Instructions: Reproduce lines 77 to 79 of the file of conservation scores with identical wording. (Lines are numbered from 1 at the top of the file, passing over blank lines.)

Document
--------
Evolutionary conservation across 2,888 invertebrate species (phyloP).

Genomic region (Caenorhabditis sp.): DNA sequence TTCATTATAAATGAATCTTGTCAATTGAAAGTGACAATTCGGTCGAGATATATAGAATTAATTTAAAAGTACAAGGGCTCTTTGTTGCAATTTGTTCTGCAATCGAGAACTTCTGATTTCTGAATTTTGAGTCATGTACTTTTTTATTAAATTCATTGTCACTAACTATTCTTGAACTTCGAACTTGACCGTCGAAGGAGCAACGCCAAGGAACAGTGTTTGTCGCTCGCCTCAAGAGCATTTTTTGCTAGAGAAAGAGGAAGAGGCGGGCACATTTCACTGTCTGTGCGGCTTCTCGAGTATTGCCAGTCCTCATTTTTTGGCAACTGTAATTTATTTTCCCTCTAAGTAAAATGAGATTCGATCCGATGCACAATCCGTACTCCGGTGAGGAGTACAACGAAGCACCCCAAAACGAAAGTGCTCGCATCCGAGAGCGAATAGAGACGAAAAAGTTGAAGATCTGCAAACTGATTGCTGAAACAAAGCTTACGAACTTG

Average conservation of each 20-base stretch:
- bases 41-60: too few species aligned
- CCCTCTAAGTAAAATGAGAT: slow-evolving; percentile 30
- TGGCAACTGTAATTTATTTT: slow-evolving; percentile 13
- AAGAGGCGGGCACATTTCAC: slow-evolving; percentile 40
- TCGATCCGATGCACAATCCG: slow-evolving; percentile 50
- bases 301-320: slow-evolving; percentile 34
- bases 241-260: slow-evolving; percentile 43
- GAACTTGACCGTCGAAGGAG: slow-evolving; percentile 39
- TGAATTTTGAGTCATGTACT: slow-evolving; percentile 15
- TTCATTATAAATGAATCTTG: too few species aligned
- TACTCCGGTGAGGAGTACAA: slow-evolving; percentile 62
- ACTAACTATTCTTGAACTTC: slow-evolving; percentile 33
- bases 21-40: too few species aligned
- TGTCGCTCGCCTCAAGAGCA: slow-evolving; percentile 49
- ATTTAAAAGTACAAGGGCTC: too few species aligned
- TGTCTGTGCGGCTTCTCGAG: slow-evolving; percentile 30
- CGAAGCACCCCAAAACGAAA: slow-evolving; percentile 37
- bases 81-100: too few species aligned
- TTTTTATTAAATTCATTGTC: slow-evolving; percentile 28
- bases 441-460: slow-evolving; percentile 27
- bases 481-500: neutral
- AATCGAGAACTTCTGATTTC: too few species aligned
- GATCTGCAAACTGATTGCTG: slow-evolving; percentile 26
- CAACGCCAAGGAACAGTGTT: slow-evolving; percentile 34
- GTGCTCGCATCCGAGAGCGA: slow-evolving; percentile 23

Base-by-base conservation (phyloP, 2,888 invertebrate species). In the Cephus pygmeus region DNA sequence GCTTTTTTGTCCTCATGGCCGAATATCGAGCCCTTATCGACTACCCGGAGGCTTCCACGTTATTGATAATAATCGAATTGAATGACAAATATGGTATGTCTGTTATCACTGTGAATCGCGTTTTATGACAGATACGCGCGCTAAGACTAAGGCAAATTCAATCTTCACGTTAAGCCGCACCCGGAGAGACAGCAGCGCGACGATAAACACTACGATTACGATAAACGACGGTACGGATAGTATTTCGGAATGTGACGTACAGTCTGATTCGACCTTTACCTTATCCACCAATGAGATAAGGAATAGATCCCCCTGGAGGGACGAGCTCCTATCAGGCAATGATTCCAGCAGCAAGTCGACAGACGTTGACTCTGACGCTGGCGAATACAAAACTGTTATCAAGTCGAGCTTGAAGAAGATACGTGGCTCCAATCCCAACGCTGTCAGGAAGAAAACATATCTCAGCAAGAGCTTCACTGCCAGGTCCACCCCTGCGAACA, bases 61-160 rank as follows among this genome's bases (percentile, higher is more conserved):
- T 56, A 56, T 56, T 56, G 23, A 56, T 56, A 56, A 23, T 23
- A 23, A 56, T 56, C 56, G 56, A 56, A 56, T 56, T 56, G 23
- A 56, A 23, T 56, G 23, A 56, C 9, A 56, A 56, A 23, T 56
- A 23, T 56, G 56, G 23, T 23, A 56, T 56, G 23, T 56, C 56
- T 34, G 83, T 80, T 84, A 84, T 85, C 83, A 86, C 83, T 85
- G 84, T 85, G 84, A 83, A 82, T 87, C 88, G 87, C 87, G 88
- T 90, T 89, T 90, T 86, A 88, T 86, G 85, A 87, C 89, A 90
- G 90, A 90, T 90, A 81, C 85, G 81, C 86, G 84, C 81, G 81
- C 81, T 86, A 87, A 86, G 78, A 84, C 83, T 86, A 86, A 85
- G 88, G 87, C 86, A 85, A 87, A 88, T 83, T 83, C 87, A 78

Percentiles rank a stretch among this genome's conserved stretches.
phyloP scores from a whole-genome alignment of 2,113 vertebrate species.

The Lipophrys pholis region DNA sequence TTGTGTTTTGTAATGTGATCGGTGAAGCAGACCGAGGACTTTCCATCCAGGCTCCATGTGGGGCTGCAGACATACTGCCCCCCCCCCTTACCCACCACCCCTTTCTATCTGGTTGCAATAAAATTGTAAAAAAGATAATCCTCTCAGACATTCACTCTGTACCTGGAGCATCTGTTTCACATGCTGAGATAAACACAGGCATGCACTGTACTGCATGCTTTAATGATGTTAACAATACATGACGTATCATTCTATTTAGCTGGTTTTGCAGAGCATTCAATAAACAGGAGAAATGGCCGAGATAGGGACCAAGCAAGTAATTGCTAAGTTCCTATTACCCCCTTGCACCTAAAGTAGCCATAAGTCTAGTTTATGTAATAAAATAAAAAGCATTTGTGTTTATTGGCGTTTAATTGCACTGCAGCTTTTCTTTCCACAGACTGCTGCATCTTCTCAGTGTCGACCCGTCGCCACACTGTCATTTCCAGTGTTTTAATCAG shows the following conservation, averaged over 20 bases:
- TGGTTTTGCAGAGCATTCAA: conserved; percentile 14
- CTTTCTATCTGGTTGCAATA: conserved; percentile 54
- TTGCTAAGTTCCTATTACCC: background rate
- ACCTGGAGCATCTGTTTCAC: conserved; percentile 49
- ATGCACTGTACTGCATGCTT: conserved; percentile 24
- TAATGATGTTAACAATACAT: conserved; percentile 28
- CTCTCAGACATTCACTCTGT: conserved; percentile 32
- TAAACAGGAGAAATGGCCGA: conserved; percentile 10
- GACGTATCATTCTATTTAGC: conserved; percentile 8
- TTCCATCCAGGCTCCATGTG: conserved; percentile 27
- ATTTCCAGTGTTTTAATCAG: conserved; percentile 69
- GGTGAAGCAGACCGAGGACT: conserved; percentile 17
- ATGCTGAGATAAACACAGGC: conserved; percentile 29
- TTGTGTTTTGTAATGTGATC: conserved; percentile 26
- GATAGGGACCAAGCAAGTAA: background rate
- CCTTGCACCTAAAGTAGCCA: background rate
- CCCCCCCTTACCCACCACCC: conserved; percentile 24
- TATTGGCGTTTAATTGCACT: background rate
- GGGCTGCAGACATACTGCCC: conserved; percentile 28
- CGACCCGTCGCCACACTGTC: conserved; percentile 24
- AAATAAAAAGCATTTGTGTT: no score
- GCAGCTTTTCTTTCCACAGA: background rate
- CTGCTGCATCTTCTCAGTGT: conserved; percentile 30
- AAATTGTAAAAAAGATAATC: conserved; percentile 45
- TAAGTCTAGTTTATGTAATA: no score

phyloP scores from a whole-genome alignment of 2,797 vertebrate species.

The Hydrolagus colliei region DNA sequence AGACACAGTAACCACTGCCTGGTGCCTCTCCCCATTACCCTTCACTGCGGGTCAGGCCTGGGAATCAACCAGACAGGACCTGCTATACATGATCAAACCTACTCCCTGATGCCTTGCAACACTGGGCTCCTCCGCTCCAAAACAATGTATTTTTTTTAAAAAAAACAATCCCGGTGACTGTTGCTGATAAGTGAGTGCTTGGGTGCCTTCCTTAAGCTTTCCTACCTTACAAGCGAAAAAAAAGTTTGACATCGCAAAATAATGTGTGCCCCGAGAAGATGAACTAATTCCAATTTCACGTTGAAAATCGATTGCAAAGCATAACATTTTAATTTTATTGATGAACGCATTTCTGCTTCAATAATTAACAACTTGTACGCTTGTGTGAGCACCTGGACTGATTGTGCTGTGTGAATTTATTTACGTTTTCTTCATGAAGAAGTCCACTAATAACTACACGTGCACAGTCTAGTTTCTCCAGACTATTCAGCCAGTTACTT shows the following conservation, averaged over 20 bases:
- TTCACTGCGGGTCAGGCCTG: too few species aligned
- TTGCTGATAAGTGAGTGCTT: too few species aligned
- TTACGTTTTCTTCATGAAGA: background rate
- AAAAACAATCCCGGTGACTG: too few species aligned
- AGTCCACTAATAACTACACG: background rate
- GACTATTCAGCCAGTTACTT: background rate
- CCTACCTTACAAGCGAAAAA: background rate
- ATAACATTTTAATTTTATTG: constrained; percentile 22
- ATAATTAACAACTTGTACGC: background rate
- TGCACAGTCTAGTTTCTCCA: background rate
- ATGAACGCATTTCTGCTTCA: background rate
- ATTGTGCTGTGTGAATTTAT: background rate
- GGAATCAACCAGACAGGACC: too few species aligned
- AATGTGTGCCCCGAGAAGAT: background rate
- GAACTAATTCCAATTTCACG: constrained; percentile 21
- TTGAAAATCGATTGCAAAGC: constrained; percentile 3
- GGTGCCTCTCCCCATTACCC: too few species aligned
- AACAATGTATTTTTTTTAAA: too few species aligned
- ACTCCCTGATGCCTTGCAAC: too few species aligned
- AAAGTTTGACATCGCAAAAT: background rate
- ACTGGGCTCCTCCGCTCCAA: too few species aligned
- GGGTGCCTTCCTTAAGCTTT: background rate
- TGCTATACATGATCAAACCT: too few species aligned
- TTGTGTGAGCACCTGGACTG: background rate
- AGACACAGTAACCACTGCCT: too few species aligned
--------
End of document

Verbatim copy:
- ATAACATTTTAATTTTATTG: constrained; percentile 22
- ATAATTAACAACTTGTACGC: background rate
- TGCACAGTCTAGTTTCTCCA: background rate